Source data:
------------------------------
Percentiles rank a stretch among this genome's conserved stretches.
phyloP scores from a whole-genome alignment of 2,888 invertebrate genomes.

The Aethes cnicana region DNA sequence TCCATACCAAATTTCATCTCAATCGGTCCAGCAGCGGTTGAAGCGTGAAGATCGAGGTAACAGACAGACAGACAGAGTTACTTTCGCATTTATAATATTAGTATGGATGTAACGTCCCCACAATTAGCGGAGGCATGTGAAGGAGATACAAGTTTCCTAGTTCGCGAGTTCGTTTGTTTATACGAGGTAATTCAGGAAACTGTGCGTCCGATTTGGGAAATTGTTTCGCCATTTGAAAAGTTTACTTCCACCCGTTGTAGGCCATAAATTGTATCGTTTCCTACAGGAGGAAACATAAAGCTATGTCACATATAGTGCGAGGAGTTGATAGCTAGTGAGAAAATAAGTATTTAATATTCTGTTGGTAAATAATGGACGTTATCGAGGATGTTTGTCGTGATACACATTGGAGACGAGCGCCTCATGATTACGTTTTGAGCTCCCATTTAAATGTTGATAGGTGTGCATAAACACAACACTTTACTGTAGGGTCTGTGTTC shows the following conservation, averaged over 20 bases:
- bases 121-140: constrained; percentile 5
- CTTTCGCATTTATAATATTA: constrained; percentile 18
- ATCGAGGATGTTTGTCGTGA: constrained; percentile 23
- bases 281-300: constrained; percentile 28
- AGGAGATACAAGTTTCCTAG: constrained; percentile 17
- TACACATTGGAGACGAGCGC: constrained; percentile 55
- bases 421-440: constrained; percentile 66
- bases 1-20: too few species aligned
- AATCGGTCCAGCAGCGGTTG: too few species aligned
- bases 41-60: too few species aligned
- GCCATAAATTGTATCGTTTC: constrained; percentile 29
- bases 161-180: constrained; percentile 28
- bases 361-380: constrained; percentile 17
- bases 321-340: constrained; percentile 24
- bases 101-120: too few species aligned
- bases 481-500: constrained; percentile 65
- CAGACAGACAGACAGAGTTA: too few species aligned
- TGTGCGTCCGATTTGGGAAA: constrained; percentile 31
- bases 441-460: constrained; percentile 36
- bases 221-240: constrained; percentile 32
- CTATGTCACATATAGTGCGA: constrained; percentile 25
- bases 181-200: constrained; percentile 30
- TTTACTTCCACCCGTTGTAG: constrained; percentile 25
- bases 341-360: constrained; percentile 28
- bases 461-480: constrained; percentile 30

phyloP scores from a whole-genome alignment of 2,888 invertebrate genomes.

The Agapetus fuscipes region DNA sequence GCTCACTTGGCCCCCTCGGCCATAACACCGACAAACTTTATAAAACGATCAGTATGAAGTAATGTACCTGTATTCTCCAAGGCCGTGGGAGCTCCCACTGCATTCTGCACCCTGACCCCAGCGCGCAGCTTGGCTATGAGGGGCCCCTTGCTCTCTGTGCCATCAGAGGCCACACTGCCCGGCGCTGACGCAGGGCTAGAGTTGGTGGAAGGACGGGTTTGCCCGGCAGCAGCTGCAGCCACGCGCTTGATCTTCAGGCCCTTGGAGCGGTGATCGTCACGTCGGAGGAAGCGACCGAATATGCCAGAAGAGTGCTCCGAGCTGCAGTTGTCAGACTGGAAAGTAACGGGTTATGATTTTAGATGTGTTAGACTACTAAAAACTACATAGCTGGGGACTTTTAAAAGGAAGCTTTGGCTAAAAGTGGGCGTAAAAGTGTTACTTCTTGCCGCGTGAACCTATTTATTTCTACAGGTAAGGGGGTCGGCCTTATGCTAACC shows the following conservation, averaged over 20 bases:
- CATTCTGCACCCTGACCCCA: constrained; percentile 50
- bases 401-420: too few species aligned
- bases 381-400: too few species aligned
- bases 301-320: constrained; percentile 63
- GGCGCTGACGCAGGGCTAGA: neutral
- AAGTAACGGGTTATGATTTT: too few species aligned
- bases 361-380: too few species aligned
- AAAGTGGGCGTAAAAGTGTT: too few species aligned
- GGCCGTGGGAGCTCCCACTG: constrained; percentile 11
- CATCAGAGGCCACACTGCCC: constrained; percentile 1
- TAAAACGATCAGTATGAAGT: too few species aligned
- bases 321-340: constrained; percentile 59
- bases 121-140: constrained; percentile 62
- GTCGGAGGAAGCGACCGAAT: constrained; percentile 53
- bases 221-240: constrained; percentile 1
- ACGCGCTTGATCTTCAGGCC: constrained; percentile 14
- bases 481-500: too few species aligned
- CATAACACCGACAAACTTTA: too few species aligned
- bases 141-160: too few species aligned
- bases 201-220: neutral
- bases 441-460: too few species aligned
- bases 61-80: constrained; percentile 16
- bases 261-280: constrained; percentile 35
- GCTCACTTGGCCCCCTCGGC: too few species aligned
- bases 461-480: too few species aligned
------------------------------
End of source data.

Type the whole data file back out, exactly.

Percentiles rank a stretch among this genome's conserved stretches.
phyloP scores from a whole-genome alignment of 2,888 invertebrate genomes.

The Aethes cnicana region DNA sequence TCCATACCAAATTTCATCTCAATCGGTCCAGCAGCGGTTGAAGCGTGAAGATCGAGGTAACAGACAGACAGACAGAGTTACTTTCGCATTTATAATATTAGTATGGATGTAACGTCCCCACAATTAGCGGAGGCATGTGAAGGAGATACAAGTTTCCTAGTTCGCGAGTTCGTTTGTTTATACGAGGTAATTCAGGAAACTGTGCGTCCGATTTGGGAAATTGTTTCGCCATTTGAAAAGTTTACTTCCACCCGTTGTAGGCCATAAATTGTATCGTTTCCTACAGGAGGAAACATAAAGCTATGTCACATATAGTGCGAGGAGTTGATAGCTAGTGAGAAAATAAGTATTTAATATTCTGTTGGTAAATAATGGACGTTATCGAGGATGTTTGTCGTGATACACATTGGAGACGAGCGCCTCATGATTACGTTTTGAGCTCCCATTTAAATGTTGATAGGTGTGCATAAACACAACACTTTACTGTAGGGTCTGTGTTC shows the following conservation, averaged over 20 bases:
- bases 121-140: constrained; percentile 5
- CTTTCGCATTTATAATATTA: constrained; percentile 18
- ATCGAGGATGTTTGTCGTGA: constrained; percentile 23
- bases 281-300: constrained; percentile 28
- AGGAGATACAAGTTTCCTAG: constrained; percentile 17
- TACACATTGGAGACGAGCGC: constrained; percentile 55
- bases 421-440: constrained; percentile 66
- bases 1-20: too few species aligned
- AATCGGTCCAGCAGCGGTTG: too few species aligned
- bases 41-60: too few species aligned
- GCCATAAATTGTATCGTTTC: constrained; percentile 29
- bases 161-180: constrained; percentile 28
- bases 361-380: constrained; percentile 17
- bases 321-340: constrained; percentile 24
- bases 101-120: too few species aligned
- bases 481-500: constrained; percentile 65
- CAGACAGACAGACAGAGTTA: too few species aligned
- TGTGCGTCCGATTTGGGAAA: constrained; percentile 31
- bases 441-460: constrained; percentile 36
- bases 221-240: constrained; percentile 32
- CTATGTCACATATAGTGCGA: constrained; percentile 25
- bases 181-200: constrained; percentile 30
- TTTACTTCCACCCGTTGTAG: constrained; percentile 25
- bases 341-360: constrained; percentile 28
- bases 461-480: constrained; percentile 30

phyloP scores from a whole-genome alignment of 2,888 invertebrate genomes.

The Agapetus fuscipes region DNA sequence GCTCACTTGGCCCCCTCGGCCATAACACCGACAAACTTTATAAAACGATCAGTATGAAGTAATGTACCTGTATTCTCCAAGGCCGTGGGAGCTCCCACTGCATTCTGCACCCTGACCCCAGCGCGCAGCTTGGCTATGAGGGGCCCCTTGCTCTCTGTGCCATCAGAGGCCACACTGCCCGGCGCTGACGCAGGGCTAGAGTTGGTGGAAGGACGGGTTTGCCCGGCAGCAGCTGCAGCCACGCGCTTGATCTTCAGGCCCTTGGAGCGGTGATCGTCACGTCGGAGGAAGCGACCGAATATGCCAGAAGAGTGCTCCGAGCTGCAGTTGTCAGACTGGAAAGTAACGGGTTATGATTTTAGATGTGTTAGACTACTAAAAACTACATAGCTGGGGACTTTTAAAAGGAAGCTTTGGCTAAAAGTGGGCGTAAAAGTGTTACTTCTTGCCGCGTGAACCTATTTATTTCTACAGGTAAGGGGGTCGGCCTTATGCTAACC shows the following conservation, averaged over 20 bases:
- CATTCTGCACCCTGACCCCA: constrained; percentile 50
- bases 401-420: too few species aligned
- bases 381-400: too few species aligned
- bases 301-320: constrained; percentile 63
- GGCGCTGACGCAGGGCTAGA: neutral
- AAGTAACGGGTTATGATTTT: too few species aligned
- bases 361-380: too few species aligned
- AAAGTGGGCGTAAAAGTGTT: too few species aligned
- GGCCGTGGGAGCTCCCACTG: constrained; percentile 11
- CATCAGAGGCCACACTGCCC: constrained; percentile 1
- TAAAACGATCAGTATGAAGT: too few species aligned
- bases 321-340: constrained; percentile 59
- bases 121-140: constrained; percentile 62
- GTCGGAGGAAGCGACCGAAT: constrained; percentile 53
- bases 221-240: constrained; percentile 1
- ACGCGCTTGATCTTCAGGCC: constrained; percentile 14
- bases 481-500: too few species aligned
- CATAACACCGACAAACTTTA: too few species aligned
- bases 141-160: too few species aligned
- bases 201-220: neutral
- bases 441-460: too few species aligned
- bases 61-80: constrained; percentile 16
- bases 261-280: constrained; percentile 35
- GCTCACTTGGCCCCCTCGGC: too few species aligned
- bases 461-480: too few species aligned